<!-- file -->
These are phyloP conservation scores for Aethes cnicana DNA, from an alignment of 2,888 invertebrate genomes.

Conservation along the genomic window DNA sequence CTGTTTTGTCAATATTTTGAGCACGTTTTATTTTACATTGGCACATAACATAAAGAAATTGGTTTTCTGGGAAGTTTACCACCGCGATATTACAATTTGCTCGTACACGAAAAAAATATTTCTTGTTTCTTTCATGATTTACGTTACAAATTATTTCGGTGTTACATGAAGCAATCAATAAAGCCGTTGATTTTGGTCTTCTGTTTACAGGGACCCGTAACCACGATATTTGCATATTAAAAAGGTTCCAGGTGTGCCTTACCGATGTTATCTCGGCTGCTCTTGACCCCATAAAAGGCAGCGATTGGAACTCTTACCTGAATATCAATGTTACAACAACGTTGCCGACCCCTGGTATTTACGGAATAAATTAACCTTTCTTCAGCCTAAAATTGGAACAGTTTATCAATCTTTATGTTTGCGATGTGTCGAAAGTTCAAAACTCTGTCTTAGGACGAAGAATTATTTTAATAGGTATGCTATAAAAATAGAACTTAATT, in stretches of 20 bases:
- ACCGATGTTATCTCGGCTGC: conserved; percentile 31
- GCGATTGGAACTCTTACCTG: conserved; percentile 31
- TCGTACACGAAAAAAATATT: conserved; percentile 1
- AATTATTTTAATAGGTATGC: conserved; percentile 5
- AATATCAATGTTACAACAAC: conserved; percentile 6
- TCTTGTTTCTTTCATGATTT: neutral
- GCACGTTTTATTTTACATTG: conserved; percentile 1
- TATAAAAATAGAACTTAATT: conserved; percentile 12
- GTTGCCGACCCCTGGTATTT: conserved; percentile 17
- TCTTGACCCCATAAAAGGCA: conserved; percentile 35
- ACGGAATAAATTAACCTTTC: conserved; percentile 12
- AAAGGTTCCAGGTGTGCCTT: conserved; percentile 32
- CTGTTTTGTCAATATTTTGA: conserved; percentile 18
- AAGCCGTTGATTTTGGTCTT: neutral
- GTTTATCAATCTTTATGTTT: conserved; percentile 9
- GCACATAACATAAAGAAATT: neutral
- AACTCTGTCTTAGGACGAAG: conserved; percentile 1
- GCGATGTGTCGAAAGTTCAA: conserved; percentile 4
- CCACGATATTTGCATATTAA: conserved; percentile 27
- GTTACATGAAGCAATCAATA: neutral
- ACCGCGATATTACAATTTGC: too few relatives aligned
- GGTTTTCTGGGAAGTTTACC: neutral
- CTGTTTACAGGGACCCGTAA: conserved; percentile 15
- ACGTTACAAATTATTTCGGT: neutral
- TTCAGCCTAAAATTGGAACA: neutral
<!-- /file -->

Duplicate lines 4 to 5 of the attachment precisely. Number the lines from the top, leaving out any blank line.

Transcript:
- GCGATTGGAACTCTTACCTG: conserved; percentile 31
- TCGTACACGAAAAAAATATT: conserved; percentile 1